As a professional speaker, there’s no doubt you’ve thought about this. It’s showtime. You hit the stage, the crowd’s gaze is focused on you, and you…
Draw a blank.
Maybe it’s your opening line or that all important closer. Or maybe you hit a gap in the middle of your presentation.
It’s one of the biggest fears for any keynote speaker. And even the most seasoned pros have moments of pausing to think, “what’s my line again?”
We tapped into our network of professional speakers to get their tips and tricks for how to avoid this uncomfortable situation.
5 Tips to Avoid Drawing a Blank in Your Keynote Presentation
1. Don’t Memorize Your Presentation
If you want to avoid drawing a blank, avoid memorizing your speech, says Michelle Tillis Lederman, Author of The Connector’s Advantage. Instead, focus on connecting with your message.
“Don’t memorize because when you try to memorize word for word is when you are likely to get tripped up,” explains Michelle. “Instead, connect to your message. Determine the three points you want to make and how they relate to each other. Select a story that you know well to exemplify each point. Add a question to the audience or two and make it a conversation more than a presentation. My only caveat is your opening and closing sentence. That is when attention is at its highest and those moments, you can memorize. That will kick you off on a confident path.”
That caveat is a point that Mandi Stanley, Certified Speaking Professional, fully agrees with.
She elaborates, “My tip is to memorize your first and last sentences only. If you try to memorize the whole thing, you’ll inevitably forget something and end up standing there with that deer-in headlights look. You should be able to stand and deliver your opening remarks with confident audience eye contact. You would be surprised at how many executive speakers begin by looking down and reading their notes or slides.”
2. Memorize Bulletpoints Only
Many speakers simply feel more comfortable when there’s a greater component of memorization in their presentation prep. It’s all a matter of preference. If you’re going to lean more towards memorization, Wolf Millstone, CEO & Founder of Wolf Millstone Group, advises taking it in smaller increments.
“As far as memorizing your speech is concerned, you can’t wing it,” explains Wolf. “The best of the best prepare and rehearse their content continuously and that helps with memorization. What works best for me is that I summarize my speech into bullet points and start memorizing those key points. That’s much easier than memorizing long sentences and paragraphs. Bullet points also make sure you don’t sound like you’e reading off a prompt and allow your ideas to flow naturally.”
He adds, “Another easy trick is to incorporate movement, if possible, into your talk. Doing so allows you to keep track of where you are in your talk. For example, stage left could mean you’re approaching the conclusion of a certain point of wisdom.”
3. Incorporate Movement and Imagery Into Your Presentation
As an extension of Wolf’s tip about incorporating movement into your presentation, Bob Gray, CSP, HOF, has a similarly interesting approach.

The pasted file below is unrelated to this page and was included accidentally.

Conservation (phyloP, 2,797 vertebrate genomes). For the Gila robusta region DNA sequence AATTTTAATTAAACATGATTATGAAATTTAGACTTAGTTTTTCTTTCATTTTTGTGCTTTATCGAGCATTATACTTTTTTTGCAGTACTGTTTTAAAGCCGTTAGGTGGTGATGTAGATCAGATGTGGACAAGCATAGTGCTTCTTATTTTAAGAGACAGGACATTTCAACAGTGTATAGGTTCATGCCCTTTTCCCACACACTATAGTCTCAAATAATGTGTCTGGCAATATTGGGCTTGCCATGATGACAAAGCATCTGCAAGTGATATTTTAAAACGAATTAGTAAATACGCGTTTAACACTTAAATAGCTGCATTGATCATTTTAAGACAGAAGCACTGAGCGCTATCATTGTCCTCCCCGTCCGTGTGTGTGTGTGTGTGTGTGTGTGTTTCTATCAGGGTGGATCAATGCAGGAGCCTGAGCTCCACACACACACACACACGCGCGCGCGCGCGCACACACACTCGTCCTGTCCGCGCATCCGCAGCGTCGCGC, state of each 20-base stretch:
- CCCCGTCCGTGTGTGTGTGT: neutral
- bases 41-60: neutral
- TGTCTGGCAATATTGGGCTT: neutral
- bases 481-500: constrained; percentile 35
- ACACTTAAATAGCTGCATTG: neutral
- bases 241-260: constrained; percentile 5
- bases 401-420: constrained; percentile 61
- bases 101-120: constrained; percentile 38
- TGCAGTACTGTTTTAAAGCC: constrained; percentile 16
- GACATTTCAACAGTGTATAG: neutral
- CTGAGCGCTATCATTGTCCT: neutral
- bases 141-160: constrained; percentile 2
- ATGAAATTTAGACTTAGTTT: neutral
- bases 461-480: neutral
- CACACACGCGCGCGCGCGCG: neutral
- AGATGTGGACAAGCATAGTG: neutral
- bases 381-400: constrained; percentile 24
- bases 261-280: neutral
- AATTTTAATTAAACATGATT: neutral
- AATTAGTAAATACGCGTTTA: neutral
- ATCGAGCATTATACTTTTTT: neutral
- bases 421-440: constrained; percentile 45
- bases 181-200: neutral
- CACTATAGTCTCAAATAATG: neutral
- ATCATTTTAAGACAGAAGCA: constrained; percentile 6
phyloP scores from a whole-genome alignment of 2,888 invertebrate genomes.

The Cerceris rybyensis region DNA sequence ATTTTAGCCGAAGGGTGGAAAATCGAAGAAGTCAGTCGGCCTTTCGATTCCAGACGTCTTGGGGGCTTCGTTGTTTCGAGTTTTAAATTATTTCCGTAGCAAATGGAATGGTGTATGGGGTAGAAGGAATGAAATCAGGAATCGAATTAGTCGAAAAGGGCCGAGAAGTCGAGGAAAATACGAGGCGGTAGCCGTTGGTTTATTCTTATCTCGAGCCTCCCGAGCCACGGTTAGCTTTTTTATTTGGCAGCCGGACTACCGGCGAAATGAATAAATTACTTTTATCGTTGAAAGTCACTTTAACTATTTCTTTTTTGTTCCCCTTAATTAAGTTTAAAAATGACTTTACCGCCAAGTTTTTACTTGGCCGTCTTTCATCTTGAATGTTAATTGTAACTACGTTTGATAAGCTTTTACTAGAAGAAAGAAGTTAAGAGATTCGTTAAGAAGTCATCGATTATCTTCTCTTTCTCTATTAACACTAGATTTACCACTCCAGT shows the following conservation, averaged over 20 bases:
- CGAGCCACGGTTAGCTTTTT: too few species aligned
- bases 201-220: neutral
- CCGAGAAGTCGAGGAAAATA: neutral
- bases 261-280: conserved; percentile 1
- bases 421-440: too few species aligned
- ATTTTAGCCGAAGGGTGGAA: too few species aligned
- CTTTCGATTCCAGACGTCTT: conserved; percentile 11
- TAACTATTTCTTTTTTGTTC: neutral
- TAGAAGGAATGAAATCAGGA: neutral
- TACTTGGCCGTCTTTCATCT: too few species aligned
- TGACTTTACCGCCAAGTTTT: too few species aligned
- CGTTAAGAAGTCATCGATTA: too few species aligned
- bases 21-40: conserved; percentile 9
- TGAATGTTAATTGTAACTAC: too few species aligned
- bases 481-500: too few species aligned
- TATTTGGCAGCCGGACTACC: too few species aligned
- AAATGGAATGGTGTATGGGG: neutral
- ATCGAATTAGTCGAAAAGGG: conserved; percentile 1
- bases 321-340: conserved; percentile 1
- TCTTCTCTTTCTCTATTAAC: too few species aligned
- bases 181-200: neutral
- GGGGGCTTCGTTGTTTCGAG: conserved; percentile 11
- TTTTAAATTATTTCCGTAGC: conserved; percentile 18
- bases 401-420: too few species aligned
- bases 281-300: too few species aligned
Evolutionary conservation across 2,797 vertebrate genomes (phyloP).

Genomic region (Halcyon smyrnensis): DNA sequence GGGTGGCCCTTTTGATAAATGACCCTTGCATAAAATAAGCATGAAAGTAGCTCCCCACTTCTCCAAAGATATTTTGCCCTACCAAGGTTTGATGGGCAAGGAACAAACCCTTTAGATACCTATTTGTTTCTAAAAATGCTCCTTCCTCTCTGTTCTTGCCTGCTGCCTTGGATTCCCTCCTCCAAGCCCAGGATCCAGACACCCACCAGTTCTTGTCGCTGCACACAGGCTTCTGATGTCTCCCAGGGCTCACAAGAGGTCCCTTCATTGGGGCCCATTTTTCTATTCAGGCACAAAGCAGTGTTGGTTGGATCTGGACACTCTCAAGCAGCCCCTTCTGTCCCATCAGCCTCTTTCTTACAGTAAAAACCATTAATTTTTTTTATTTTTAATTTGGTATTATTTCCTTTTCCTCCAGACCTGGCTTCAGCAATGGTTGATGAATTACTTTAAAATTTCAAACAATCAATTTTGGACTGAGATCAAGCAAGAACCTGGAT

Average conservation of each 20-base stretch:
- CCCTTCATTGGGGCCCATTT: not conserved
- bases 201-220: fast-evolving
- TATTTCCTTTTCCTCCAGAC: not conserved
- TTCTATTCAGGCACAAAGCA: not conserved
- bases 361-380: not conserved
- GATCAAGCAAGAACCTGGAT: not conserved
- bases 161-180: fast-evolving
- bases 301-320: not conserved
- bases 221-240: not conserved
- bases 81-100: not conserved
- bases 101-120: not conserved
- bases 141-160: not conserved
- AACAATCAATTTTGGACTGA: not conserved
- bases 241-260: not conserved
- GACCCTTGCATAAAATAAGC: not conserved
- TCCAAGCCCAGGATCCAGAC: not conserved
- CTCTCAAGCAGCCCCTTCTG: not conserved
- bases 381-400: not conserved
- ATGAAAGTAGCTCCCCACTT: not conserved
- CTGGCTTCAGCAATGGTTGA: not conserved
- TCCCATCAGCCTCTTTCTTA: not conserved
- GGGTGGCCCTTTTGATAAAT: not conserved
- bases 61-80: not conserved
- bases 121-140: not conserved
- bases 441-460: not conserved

“Oftentimes, we know our material,” says Bob. “We just want to ensure we don’t forget any key points, and that we deliver them in their correct sequence. Enter The Memory Palace. Take a mental walk around the first floor of your home. Pick the most logical route. Room 1, Room 2, and so on. Convert the key points of your presentation into images.”
He continues, “Visually link–in a crazy, ridiculous fashion–the image representing Key Point 1 to a major piece of furniture in Room 1, then the same with Key Point 2 in Room 2 and so on. When you wish to recall them, you simply take that same mental walk around the first floor of your home picking up the linked information.”
4. Utilize Transition Statements
Another unique approach to locking in your presentation comes in the form of using transition statements, says Trisha Miltimore, Speaker, Trainer, Mentor, and Founder of InspireStore.
“Back in my radio broadcasting days I learned a strategy for moving seamlessly and strategically through segments without having to memorize paragraphs and scripts,” explains Trisha. “Here’s how it works. Break your speech up into ten minute segments and connect each segment with a transition statement. Like most speakers, I’m a storyteller, so the general flow is story to transition statement to story. Transition statements can be as concise as one sentence or may be a series of sentences that powerfully, and intentionally, connect your stories with main learning outcomes.”
She adds, “Transition statements are also an opportunity to change up your tempo, inflection, and physical style of delivery to keep audience members engaged and wondering what’s next.”
5. Focus on Telling Stories
Trisha was right when she said that most speakers are storytellers–a fact that’s validated by Clinton Young, International Keynote Speaker, Founder of #SpeakerPosse, and Coach for Aspiring World Class Speakers.
“I highly recommend that you tell more stories,” says Clinton. “There’s a reason World Class Speakers tell 70% stories and 30% content. Stories are easier for you and your audience to remember, significantly more effective at inspiring action, and way more enjoyable for everyone. Tell More Stories!”
Whatever approach you choose to take, one thing is for sure. By implementing the right techniques and tactics during your preparation, you can make sure you give a keynote presentation that’s seamless and makes a lasting impression with your audience.
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